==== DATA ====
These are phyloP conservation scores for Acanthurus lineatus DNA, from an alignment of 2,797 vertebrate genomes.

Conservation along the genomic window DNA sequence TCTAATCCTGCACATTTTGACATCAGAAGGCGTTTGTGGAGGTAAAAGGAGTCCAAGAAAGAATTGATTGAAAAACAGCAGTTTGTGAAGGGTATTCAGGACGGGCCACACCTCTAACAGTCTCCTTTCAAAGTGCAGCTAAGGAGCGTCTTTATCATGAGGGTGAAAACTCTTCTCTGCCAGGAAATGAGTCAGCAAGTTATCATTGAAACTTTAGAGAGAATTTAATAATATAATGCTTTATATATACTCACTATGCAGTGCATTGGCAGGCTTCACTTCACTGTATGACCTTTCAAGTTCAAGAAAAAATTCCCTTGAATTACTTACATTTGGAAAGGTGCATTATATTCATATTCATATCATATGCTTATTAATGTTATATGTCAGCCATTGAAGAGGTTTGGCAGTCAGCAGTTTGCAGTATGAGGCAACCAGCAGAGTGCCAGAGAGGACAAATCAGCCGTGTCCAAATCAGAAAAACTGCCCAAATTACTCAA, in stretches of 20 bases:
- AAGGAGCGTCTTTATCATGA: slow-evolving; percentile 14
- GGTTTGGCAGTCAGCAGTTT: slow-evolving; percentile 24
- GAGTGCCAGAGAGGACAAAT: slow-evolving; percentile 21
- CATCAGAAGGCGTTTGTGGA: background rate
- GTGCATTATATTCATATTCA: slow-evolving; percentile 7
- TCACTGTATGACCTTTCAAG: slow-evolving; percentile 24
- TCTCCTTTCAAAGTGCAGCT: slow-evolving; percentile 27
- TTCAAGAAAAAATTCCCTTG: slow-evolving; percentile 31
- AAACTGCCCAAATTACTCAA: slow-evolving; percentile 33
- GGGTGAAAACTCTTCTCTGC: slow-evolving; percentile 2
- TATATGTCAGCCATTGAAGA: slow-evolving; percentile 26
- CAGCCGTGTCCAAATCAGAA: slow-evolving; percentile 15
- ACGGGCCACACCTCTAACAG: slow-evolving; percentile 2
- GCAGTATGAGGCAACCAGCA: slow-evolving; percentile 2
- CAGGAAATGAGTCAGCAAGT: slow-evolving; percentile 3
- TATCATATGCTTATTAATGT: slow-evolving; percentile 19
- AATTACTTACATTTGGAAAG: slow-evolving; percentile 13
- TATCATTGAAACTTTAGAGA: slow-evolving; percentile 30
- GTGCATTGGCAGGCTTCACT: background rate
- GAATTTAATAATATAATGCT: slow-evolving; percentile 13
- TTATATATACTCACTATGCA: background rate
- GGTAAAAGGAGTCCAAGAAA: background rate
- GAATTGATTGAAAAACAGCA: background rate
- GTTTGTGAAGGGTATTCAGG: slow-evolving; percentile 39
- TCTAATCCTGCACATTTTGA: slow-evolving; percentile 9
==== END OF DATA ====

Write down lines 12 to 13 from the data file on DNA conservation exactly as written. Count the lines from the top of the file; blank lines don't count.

- GGGTGAAAACTCTTCTCTGC: slow-evolving; percentile 2
- TATATGTCAGCCATTGAAGA: slow-evolving; percentile 26